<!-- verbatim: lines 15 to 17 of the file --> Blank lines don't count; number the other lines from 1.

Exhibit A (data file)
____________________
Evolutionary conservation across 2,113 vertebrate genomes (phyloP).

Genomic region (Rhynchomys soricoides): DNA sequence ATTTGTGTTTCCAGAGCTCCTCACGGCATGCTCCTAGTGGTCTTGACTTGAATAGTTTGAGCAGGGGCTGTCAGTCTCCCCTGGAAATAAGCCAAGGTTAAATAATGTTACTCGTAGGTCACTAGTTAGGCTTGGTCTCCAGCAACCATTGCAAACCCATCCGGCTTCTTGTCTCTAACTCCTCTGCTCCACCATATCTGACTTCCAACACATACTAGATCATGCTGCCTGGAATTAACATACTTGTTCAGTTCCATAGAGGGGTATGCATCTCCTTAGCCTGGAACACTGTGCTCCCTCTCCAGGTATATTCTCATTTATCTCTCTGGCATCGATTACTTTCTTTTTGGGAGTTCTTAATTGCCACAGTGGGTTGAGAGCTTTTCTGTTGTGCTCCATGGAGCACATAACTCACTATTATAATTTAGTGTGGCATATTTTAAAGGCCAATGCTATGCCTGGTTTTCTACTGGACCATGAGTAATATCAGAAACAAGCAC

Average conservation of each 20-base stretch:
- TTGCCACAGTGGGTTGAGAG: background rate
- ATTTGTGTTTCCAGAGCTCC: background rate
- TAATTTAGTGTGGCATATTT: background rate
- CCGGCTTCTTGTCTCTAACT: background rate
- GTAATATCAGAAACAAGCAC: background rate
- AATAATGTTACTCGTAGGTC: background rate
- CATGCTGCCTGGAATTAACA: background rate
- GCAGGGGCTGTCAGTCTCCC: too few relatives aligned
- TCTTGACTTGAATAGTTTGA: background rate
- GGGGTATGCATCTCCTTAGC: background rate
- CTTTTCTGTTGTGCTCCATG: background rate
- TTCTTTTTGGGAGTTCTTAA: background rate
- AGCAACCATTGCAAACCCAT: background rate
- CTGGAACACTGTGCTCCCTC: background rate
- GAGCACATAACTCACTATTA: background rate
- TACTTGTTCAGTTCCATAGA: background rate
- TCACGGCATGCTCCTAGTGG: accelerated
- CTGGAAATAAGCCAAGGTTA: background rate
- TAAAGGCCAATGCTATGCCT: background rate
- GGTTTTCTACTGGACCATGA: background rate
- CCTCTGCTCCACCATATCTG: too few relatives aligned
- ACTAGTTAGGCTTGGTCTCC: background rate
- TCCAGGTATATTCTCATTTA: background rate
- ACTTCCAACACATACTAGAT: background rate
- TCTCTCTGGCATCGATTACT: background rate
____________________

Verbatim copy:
- TTCTTTTTGGGAGTTCTTAA: background rate
- AGCAACCATTGCAAACCCAT: background rate
- CTGGAACACTGTGCTCCCTC: background rate